Our summer home this year is at Dungeness National Wildlife Refuge on the Strait of Juan de Fuca near Sequim, Washington. It was designated a National Wildlife Refuge by President Woodrow Wilson on January 20, 1915. Its highest priority is to provide and preserve habitat for the enhancement of wintering waterfowl and other migratory birds with emphasis on Brant.
Most of the 770 acre refuge is on Dungeness Spit and Graveyard Spit. Spits are sand and cobble beaches surrounded by tidal mudflats and eelgrass beds. Graveyard Spit is closed to the public and set aside as a research natural area because of its unique vegetation. There are also two tidal ponds.
Dungeness Spit and Tidal Ponds
Dungeness Spit is one of only a few such geological formations in the world. During high tides it is sometimes only 50 feet wide. The Refuge has about fifteen miles of undisturbed sandy beach. At the East end of Dungeness Spit is the New Dungeness Lighthouse (more about the Lighthouse later).
The Spit was formed 10-20 thousand years ago. The easterly flowing long shore current causes an eastward drift of material which provides the sand and rocks that form and maintain the sand spit. The east end of the spit grows at a rate of about 15 feet a year.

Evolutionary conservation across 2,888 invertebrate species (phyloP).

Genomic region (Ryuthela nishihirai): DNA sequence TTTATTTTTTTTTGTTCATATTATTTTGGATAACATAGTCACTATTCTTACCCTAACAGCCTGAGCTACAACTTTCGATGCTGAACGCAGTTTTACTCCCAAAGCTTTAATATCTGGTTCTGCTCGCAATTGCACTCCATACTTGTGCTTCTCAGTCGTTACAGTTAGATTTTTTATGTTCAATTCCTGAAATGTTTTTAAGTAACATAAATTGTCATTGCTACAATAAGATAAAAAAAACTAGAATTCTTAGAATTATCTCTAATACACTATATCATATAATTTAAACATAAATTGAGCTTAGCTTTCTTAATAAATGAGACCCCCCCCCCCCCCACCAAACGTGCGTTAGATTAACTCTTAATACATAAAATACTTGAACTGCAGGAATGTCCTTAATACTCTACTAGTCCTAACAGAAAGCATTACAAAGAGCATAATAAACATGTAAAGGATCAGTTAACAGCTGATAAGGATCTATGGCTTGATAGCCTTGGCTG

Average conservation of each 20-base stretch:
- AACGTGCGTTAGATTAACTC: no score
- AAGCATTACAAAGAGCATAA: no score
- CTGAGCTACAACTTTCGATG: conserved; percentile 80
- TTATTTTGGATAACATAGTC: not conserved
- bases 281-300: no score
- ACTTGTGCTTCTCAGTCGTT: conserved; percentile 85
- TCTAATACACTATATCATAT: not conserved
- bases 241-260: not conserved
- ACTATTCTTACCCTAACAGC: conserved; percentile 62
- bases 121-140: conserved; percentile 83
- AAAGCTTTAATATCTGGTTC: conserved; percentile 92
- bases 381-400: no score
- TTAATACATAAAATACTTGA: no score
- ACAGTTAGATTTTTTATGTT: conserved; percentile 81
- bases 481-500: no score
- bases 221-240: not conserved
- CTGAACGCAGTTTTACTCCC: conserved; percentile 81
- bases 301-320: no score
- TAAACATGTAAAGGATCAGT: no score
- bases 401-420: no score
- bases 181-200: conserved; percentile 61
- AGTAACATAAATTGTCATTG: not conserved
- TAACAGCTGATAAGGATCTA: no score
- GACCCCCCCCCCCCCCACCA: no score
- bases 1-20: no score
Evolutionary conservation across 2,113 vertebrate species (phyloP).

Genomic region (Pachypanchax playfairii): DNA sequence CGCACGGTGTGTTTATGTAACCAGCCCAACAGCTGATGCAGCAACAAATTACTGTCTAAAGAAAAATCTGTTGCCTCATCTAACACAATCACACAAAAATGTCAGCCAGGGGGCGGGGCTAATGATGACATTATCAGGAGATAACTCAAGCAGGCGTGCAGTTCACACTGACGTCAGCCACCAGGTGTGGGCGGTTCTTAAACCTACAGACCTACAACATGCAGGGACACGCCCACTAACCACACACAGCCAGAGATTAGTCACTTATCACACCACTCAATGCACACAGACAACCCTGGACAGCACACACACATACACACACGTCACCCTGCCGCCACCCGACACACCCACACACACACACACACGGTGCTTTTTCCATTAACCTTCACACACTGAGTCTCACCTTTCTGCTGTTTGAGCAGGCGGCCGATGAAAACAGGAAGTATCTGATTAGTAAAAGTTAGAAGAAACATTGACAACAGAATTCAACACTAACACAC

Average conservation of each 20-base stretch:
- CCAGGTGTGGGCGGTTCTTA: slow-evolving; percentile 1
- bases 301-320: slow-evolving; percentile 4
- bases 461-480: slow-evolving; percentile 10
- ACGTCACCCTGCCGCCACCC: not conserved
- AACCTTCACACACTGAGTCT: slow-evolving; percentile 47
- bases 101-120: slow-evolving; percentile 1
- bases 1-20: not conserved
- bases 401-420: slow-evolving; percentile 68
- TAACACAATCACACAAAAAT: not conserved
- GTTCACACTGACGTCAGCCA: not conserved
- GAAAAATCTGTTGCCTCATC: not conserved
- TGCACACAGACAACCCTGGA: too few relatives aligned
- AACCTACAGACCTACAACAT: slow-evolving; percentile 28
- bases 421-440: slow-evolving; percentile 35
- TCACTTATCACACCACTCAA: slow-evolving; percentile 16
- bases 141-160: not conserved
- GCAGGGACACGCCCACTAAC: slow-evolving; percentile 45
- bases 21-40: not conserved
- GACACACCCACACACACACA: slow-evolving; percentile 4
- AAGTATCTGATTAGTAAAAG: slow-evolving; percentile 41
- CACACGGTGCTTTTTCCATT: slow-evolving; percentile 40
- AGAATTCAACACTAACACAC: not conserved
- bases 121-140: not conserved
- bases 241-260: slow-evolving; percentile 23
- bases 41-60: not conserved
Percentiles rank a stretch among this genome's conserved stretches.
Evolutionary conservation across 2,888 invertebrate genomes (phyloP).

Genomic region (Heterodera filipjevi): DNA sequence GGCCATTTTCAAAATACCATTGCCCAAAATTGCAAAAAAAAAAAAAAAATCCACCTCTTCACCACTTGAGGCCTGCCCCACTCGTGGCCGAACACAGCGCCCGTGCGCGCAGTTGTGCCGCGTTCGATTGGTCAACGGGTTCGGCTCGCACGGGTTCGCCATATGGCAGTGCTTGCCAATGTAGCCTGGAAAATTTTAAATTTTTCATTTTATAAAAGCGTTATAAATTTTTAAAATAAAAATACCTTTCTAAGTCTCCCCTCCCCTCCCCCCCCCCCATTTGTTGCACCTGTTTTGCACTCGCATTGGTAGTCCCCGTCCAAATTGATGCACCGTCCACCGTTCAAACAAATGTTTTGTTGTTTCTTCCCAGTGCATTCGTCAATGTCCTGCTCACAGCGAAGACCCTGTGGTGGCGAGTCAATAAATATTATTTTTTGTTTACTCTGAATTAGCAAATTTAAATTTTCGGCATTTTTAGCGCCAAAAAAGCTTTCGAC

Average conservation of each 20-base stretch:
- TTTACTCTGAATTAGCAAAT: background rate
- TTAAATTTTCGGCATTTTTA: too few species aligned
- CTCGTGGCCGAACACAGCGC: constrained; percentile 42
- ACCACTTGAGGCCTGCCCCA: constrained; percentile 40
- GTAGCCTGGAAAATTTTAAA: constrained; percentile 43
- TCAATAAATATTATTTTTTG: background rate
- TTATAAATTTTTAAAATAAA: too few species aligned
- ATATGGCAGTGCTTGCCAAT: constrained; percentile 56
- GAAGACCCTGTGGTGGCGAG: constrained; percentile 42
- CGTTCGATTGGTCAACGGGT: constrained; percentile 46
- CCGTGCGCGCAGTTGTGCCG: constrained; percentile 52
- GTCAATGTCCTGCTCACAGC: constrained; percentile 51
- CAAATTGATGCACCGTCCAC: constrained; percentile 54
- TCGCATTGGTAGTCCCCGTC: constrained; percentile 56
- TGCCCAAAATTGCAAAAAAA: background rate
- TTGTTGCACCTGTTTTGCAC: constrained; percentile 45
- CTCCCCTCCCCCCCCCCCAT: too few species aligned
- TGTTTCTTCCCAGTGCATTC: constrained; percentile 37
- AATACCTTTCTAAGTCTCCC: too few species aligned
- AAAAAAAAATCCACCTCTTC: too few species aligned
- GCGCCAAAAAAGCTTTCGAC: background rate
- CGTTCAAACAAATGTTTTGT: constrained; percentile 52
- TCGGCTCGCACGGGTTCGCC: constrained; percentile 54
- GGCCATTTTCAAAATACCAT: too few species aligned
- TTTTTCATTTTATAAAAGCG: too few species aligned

Daily entry fee is $3 per 4 adults and all the usual passes are good here.
Kiosk at the entry station with interpretive displays. Manned by local volunteers.
The woodland trail leads from the parking lot to two lookout platforms over Dungeness Spit.
Trail to Spit.
One of the lookout decks.
There is a lot of interesting driftwood that comes in with the tide.
Lots of driftwood.
This refuge is part of the Washington Maritime National Wildlife Refuge Complex which also includes Protection Island, San Juan Islands and a few other islands in the Washington Islands National Wildlife Refuges.
More than 250 species of birds, 41 species of land mammals, and eight species of marine mammals have been recorded in the refuge.
We’ve seen Harbor Seals right off the beach.
Brant are one of the refuge's most important inhabitants as it depends on the refuge's eelgrass for its survival. The Brant is a true sea goose and is able to drink salt water and eat saltwater plants.
Approximately 1,500 Brant spend the winter in the area. In March, during migration, the number of Brant increases to a peak of up to 8,000 birds in late April.
We’ve been here a couple of weeks and have been given a couple of projects but certainly not enough to keep us busy. I’m sure as Spring/Summer progresses things will pick up.
There is so much to say about this wonderful place it’s hard to know where to start! This will give you a little information about the Refuge itself. Despite the weather we’re out birding and exploring every day. We’ll keep blogging!